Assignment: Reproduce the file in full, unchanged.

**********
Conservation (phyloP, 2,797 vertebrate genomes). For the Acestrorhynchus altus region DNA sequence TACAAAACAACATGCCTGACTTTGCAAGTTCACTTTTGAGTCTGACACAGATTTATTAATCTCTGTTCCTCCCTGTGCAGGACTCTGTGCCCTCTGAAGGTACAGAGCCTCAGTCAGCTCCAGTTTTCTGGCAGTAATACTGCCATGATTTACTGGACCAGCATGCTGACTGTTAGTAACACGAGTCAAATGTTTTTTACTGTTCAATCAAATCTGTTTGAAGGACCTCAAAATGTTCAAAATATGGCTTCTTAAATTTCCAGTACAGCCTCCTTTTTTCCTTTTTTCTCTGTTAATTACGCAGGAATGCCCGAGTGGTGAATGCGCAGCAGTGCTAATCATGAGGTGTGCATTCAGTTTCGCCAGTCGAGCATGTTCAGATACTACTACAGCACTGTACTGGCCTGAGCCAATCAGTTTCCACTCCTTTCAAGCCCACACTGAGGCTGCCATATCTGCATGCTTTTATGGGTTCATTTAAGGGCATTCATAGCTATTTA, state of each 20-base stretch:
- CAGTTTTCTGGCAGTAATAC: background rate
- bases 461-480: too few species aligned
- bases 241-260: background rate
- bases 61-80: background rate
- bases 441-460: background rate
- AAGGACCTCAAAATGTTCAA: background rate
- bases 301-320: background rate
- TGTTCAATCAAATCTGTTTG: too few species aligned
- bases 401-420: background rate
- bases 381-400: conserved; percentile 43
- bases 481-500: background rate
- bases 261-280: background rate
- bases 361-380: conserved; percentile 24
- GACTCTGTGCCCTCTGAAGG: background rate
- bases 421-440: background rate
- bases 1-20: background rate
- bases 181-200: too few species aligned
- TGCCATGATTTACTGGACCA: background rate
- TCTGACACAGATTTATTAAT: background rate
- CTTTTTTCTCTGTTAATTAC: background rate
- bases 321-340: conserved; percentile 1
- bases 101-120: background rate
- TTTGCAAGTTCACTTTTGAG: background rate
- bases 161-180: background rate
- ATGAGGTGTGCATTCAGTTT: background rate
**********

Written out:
Conservation (phyloP, 2,797 vertebrate genomes). For the Acestrorhynchus altus region DNA sequence TACAAAACAACATGCCTGACTTTGCAAGTTCACTTTTGAGTCTGACACAGATTTATTAATCTCTGTTCCTCCCTGTGCAGGACTCTGTGCCCTCTGAAGGTACAGAGCCTCAGTCAGCTCCAGTTTTCTGGCAGTAATACTGCCATGATTTACTGGACCAGCATGCTGACTGTTAGTAACACGAGTCAAATGTTTTTTACTGTTCAATCAAATCTGTTTGAAGGACCTCAAAATGTTCAAAATATGGCTTCTTAAATTTCCAGTACAGCCTCCTTTTTTCCTTTTTTCTCTGTTAATTACGCAGGAATGCCCGAGTGGTGAATGCGCAGCAGTGCTAATCATGAGGTGTGCATTCAGTTTCGCCAGTCGAGCATGTTCAGATACTACTACAGCACTGTACTGGCCTGAGCCAATCAGTTTCCACTCCTTTCAAGCCCACACTGAGGCTGCCATATCTGCATGCTTTTATGGGTTCATTTAAGGGCATTCATAGCTATTTA, state of each 20-base stretch:
- CAGTTTTCTGGCAGTAATAC: background rate
- bases 461-480: too few species aligned
- bases 241-260: background rate
- bases 61-80: background rate
- bases 441-460: background rate
- AAGGACCTCAAAATGTTCAA: background rate
- bases 301-320: background rate
- TGTTCAATCAAATCTGTTTG: too few species aligned
- bases 401-420: background rate
- bases 381-400: conserved; percentile 43
- bases 481-500: background rate
- bases 261-280: background rate
- bases 361-380: conserved; percentile 24
- GACTCTGTGCCCTCTGAAGG: background rate
- bases 421-440: background rate
- bases 1-20: background rate
- bases 181-200: too few species aligned
- TGCCATGATTTACTGGACCA: background rate
- TCTGACACAGATTTATTAAT: background rate
- CTTTTTTCTCTGTTAATTAC: background rate
- bases 321-340: conserved; percentile 1
- bases 101-120: background rate
- TTTGCAAGTTCACTTTTGAG: background rate
- bases 161-180: background rate
- ATGAGGTGTGCATTCAGTTT: background rate